When using a meeting management tool like Fellow, action items will be automatically organized for you in a specific section of the meeting agenda.

6 Decide on the next meeting date

If you’re taking formal meeting minutes, it’s important to include when the next meeting is, with regard to this project or topic of discussion. This gives meeting attendees a general timeline of how long they have to complete the responsibilities that have been assigned.

Understanding when you’re meeting next will help you manage your time appropriately and prioritize all of your tasks. It’s also important to know the place of your meeting, whether it be online or in person.

7 Leverage AI technology to create a meeting summary and transcript

Taking meeting minutes can become a much more effective process with the help of artificial intelligence. If you’re responsible for taking meeting minutes, now is a good time to consider a meeting transcription tool. In Fellow, for instance, all your call recordings, transcriptions, and summaries are linked to every meeting and calendar, so everything is in one place.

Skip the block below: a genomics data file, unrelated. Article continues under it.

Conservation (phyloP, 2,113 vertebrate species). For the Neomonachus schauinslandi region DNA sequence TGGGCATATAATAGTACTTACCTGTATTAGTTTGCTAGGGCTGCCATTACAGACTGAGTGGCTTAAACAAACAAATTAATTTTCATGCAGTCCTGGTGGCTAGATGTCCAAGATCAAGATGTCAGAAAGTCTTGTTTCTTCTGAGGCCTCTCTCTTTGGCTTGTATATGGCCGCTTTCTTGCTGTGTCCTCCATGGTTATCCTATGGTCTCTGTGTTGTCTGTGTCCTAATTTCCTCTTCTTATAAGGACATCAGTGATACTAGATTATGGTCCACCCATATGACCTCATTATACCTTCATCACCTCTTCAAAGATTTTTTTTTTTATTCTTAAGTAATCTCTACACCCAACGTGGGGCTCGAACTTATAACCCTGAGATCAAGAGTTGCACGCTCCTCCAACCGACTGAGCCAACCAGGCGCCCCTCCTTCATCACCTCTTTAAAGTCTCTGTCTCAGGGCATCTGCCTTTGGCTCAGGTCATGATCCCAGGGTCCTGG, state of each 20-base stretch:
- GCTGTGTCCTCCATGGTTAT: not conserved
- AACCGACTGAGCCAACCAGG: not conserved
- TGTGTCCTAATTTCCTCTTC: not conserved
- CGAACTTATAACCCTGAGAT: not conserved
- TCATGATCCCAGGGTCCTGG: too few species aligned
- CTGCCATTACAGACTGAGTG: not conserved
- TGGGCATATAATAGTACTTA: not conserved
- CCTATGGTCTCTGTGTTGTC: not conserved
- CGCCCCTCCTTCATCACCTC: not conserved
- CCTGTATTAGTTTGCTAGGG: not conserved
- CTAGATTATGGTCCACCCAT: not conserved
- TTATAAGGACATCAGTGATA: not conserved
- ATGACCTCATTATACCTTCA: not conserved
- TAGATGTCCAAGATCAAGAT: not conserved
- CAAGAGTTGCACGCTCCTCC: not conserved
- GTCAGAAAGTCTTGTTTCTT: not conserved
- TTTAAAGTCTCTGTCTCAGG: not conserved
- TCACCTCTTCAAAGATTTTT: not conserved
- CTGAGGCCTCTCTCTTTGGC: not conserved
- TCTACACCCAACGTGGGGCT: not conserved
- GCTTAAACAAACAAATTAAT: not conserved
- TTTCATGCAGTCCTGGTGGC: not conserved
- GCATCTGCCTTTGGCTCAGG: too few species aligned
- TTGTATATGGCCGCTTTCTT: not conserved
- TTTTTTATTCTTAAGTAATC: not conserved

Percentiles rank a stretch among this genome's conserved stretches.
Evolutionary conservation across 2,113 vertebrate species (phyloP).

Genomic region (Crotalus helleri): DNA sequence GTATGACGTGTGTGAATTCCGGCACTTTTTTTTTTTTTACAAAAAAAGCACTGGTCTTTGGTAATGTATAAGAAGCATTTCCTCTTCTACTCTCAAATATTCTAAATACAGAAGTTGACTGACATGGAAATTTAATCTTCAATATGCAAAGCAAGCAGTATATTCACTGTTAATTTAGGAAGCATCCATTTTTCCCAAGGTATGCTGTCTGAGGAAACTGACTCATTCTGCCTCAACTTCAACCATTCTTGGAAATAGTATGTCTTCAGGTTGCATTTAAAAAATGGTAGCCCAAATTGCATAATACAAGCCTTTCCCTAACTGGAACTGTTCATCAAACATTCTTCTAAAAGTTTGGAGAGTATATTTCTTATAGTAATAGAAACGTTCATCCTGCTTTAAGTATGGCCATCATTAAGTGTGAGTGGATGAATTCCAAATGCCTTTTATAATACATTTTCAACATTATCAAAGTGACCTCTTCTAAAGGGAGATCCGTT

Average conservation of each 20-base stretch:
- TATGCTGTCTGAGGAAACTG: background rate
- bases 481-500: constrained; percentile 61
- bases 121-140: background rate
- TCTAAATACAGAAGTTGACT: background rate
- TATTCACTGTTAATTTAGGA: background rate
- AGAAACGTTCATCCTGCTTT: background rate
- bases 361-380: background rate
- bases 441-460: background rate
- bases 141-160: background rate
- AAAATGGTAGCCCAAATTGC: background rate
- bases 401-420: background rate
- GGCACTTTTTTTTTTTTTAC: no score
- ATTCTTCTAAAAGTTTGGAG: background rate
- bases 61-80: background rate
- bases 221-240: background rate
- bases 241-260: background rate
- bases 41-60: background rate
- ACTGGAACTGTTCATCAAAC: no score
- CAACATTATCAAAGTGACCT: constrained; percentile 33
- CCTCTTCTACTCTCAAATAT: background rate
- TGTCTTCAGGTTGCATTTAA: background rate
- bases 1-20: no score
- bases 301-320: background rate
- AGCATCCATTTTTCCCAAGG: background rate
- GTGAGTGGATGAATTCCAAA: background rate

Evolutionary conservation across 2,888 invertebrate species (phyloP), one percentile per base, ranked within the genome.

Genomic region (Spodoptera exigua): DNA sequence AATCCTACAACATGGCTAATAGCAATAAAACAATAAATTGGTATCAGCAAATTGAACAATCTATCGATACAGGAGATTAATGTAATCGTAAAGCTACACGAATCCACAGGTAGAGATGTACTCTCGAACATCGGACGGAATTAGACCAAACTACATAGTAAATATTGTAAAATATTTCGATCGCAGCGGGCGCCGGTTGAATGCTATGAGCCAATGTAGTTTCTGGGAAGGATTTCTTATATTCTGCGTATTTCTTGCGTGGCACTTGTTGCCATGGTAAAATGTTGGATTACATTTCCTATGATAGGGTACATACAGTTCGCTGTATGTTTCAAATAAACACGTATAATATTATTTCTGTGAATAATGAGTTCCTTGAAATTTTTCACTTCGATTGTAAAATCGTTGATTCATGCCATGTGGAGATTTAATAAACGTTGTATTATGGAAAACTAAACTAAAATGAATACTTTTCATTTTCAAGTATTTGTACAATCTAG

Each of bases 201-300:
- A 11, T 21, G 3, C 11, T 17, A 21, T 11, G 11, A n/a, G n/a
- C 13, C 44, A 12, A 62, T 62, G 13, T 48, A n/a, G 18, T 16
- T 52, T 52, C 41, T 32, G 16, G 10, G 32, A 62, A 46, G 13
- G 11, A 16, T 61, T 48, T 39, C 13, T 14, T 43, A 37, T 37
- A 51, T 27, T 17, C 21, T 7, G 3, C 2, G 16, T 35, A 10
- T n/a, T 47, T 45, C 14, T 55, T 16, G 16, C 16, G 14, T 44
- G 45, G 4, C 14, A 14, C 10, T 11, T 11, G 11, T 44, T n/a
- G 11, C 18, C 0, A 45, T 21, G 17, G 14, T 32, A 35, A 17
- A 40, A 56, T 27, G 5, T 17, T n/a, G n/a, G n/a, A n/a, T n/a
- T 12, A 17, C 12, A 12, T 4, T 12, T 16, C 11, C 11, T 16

8 Share the meeting minutes promptly

After the meeting ends, start by cleaning up your meeting minutes to make them as clear as possible. This might include proofreading supplemental context, expanding shorthand, or proofreading so that the notes are as clear as possible. Essentially, imagine a coworker reviewing these notes three months in the future, will they be able to understand what was discussed and the key decisions made? This will help avoid future headaches and misunderstandings.

Then, share your minutes of meeting! An article published by G2 articulates the importance of sending your meeting minutes out as soon as possible: